- From August to October, harvest begins. Harvest equipment called shakers come into the orchard and clamp the trunk of the trees. They shake the tree vigorously (for 3-4 seconds) and the almonds fall to the ground. The almonds stay on the ground for a little over a week and then are swept into rows by another piece of equipment called a sweeper.
- Optional: Students saw a shaker in the Almond Story video, but you may also show them an additional video of a shaker machine at work.
- Next, almonds are picked up by a harvester, transferred into a trailer and hauled to a huller/sheller facility where they go onto a conveyer belt and the hull and shell are separated from the almond kernels. The almonds are also separated out according to size.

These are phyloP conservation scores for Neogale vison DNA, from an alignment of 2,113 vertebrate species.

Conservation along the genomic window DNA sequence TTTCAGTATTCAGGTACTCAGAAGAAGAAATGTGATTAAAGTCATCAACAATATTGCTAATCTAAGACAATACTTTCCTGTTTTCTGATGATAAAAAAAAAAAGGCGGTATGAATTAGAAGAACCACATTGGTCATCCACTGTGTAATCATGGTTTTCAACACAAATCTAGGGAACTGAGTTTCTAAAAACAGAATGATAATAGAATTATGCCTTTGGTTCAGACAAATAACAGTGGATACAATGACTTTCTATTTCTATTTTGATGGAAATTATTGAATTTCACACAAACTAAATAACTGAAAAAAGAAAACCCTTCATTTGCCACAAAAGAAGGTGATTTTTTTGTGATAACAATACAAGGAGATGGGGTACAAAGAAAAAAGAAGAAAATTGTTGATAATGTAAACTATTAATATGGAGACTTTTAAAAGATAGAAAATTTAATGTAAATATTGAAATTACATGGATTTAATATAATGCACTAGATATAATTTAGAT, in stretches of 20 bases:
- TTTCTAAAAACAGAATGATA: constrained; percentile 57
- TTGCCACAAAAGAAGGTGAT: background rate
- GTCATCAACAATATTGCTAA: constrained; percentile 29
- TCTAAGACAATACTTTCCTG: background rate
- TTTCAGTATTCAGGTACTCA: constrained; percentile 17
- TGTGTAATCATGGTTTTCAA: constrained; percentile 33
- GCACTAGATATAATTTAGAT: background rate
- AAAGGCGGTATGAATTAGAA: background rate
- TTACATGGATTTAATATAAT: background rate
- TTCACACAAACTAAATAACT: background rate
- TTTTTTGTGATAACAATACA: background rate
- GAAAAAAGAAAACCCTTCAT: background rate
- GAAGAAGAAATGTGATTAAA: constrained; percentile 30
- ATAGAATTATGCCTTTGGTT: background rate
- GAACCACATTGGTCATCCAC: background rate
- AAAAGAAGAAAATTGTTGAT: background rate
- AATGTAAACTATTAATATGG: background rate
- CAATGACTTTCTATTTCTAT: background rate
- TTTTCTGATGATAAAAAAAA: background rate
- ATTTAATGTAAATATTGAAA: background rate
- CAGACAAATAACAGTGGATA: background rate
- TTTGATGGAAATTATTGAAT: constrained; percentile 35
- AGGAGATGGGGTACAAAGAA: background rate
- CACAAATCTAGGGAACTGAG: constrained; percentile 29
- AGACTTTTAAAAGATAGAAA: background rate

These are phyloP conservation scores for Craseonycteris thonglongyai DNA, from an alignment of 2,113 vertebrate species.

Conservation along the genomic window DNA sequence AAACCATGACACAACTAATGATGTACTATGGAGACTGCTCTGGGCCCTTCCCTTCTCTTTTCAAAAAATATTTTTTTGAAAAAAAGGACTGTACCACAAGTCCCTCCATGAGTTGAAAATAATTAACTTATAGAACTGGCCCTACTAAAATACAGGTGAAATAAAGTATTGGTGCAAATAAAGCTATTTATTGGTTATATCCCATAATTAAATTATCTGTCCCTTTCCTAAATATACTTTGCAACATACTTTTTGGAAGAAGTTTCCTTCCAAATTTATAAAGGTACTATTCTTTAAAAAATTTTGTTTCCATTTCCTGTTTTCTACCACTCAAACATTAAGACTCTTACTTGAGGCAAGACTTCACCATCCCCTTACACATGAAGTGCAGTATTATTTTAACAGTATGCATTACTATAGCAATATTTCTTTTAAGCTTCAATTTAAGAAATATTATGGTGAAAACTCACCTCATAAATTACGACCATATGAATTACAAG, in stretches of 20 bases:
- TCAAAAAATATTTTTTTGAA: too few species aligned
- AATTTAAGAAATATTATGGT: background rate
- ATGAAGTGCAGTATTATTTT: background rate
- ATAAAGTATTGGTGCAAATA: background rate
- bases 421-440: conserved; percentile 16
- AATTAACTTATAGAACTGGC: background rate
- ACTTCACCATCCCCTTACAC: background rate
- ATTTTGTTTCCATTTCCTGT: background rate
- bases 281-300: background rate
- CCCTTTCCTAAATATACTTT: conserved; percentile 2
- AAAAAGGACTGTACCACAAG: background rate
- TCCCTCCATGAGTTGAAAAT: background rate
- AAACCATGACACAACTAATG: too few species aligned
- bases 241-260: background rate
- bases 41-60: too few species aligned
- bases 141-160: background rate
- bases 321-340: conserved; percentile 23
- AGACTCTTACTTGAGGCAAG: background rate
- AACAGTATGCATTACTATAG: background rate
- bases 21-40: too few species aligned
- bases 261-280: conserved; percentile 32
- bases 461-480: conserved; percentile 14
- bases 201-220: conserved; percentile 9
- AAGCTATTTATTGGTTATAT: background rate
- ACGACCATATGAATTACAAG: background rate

- After hulling and separating, almonds are stored until they are shipped or processed further.
- As a class, have students read and complete page 12, a Busy Little Almond, in their activity books. Add to KWL chart.
- Discuss or review the meaning of fact and opinion. A fact is a statement that is true and can be proven. An opinion is a statement based on a belief or how someone feels and can’t be proven. Have students practice by using the Factual Frank and Opinion Opie worksheet. Have students complete the page and discuss.
- Clarify what students have learned about almonds so far. Add to “learned” column of KWL chart.